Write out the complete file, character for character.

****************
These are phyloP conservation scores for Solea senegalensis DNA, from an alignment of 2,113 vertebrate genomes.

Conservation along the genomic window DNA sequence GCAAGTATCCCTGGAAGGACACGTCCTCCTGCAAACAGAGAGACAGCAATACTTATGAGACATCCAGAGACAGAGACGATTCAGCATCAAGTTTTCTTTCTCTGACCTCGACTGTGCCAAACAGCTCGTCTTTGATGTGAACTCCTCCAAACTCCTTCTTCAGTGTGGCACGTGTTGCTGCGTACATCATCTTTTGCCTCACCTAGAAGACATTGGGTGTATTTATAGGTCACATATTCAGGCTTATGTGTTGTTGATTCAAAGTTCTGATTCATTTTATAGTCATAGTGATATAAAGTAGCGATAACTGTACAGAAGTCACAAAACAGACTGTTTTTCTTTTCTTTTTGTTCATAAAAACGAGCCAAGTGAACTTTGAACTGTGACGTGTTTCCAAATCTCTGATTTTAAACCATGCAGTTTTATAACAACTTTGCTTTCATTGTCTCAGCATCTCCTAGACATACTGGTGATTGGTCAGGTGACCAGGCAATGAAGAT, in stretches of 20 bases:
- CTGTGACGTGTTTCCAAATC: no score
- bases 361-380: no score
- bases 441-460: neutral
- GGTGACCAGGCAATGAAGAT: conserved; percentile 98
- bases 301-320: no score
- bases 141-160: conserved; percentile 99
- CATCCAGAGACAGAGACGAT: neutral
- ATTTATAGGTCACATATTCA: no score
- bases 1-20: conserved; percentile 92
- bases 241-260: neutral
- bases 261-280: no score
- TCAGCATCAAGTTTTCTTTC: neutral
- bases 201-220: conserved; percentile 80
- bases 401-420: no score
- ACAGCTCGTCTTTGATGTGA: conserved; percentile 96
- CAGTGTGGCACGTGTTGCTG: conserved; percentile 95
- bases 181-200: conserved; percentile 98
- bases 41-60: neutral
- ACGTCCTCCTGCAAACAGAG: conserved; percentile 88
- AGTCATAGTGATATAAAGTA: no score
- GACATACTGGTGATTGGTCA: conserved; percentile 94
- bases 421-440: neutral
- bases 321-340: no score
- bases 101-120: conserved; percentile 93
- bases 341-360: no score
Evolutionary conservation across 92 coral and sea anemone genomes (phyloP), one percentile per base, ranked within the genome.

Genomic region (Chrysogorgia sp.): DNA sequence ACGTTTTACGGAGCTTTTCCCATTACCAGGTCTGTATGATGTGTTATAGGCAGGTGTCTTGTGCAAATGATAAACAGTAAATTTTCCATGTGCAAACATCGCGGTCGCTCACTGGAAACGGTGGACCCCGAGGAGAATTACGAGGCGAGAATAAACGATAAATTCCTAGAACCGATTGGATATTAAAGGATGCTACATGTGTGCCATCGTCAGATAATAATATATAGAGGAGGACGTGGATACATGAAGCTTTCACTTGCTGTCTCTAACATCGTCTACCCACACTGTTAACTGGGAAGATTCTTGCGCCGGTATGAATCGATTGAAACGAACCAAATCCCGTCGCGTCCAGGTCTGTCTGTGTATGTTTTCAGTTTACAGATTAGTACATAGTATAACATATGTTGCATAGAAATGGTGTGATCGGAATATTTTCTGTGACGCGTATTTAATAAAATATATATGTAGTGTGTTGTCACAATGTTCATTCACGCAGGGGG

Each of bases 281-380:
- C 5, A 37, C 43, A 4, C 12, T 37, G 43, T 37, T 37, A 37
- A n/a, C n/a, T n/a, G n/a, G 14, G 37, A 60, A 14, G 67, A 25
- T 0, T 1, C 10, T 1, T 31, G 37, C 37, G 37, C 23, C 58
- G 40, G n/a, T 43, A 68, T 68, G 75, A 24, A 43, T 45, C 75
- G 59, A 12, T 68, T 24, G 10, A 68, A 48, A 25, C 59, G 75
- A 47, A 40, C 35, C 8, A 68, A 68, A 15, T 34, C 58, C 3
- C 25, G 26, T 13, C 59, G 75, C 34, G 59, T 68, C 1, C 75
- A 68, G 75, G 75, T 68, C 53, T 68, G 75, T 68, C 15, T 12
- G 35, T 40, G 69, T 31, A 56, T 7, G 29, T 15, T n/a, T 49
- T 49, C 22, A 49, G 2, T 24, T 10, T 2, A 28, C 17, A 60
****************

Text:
These are phyloP conservation scores for Solea senegalensis DNA, from an alignment of 2,113 vertebrate genomes.

Conservation along the genomic window DNA sequence GCAAGTATCCCTGGAAGGACACGTCCTCCTGCAAACAGAGAGACAGCAATACTTATGAGACATCCAGAGACAGAGACGATTCAGCATCAAGTTTTCTTTCTCTGACCTCGACTGTGCCAAACAGCTCGTCTTTGATGTGAACTCCTCCAAACTCCTTCTTCAGTGTGGCACGTGTTGCTGCGTACATCATCTTTTGCCTCACCTAGAAGACATTGGGTGTATTTATAGGTCACATATTCAGGCTTATGTGTTGTTGATTCAAAGTTCTGATTCATTTTATAGTCATAGTGATATAAAGTAGCGATAACTGTACAGAAGTCACAAAACAGACTGTTTTTCTTTTCTTTTTGTTCATAAAAACGAGCCAAGTGAACTTTGAACTGTGACGTGTTTCCAAATCTCTGATTTTAAACCATGCAGTTTTATAACAACTTTGCTTTCATTGTCTCAGCATCTCCTAGACATACTGGTGATTGGTCAGGTGACCAGGCAATGAAGAT, in stretches of 20 bases:
- CTGTGACGTGTTTCCAAATC: no score
- bases 361-380: no score
- bases 441-460: neutral
- GGTGACCAGGCAATGAAGAT: conserved; percentile 98
- bases 301-320: no score
- bases 141-160: conserved; percentile 99
- CATCCAGAGACAGAGACGAT: neutral
- ATTTATAGGTCACATATTCA: no score
- bases 1-20: conserved; percentile 92
- bases 241-260: neutral
- bases 261-280: no score
- TCAGCATCAAGTTTTCTTTC: neutral
- bases 201-220: conserved; percentile 80
- bases 401-420: no score
- ACAGCTCGTCTTTGATGTGA: conserved; percentile 96
- CAGTGTGGCACGTGTTGCTG: conserved; percentile 95
- bases 181-200: conserved; percentile 98
- bases 41-60: neutral
- ACGTCCTCCTGCAAACAGAG: conserved; percentile 88
- AGTCATAGTGATATAAAGTA: no score
- GACATACTGGTGATTGGTCA: conserved; percentile 94
- bases 421-440: neutral
- bases 321-340: no score
- bases 101-120: conserved; percentile 93
- bases 341-360: no score
Evolutionary conservation across 92 coral and sea anemone genomes (phyloP), one percentile per base, ranked within the genome.

Genomic region (Chrysogorgia sp.): DNA sequence ACGTTTTACGGAGCTTTTCCCATTACCAGGTCTGTATGATGTGTTATAGGCAGGTGTCTTGTGCAAATGATAAACAGTAAATTTTCCATGTGCAAACATCGCGGTCGCTCACTGGAAACGGTGGACCCCGAGGAGAATTACGAGGCGAGAATAAACGATAAATTCCTAGAACCGATTGGATATTAAAGGATGCTACATGTGTGCCATCGTCAGATAATAATATATAGAGGAGGACGTGGATACATGAAGCTTTCACTTGCTGTCTCTAACATCGTCTACCCACACTGTTAACTGGGAAGATTCTTGCGCCGGTATGAATCGATTGAAACGAACCAAATCCCGTCGCGTCCAGGTCTGTCTGTGTATGTTTTCAGTTTACAGATTAGTACATAGTATAACATATGTTGCATAGAAATGGTGTGATCGGAATATTTTCTGTGACGCGTATTTAATAAAATATATATGTAGTGTGTTGTCACAATGTTCATTCACGCAGGGGG

Each of bases 281-380:
- C 5, A 37, C 43, A 4, C 12, T 37, G 43, T 37, T 37, A 37
- A n/a, C n/a, T n/a, G n/a, G 14, G 37, A 60, A 14, G 67, A 25
- T 0, T 1, C 10, T 1, T 31, G 37, C 37, G 37, C 23, C 58
- G 40, G n/a, T 43, A 68, T 68, G 75, A 24, A 43, T 45, C 75
- G 59, A 12, T 68, T 24, G 10, A 68, A 48, A 25, C 59, G 75
- A 47, A 40, C 35, C 8, A 68, A 68, A 15, T 34, C 58, C 3
- C 25, G 26, T 13, C 59, G 75, C 34, G 59, T 68, C 1, C 75
- A 68, G 75, G 75, T 68, C 53, T 68, G 75, T 68, C 15, T 12
- G 35, T 40, G 69, T 31, A 56, T 7, G 29, T 15, T n/a, T 49
- T 49, C 22, A 49, G 2, T 24, T 10, T 2, A 28, C 17, A 60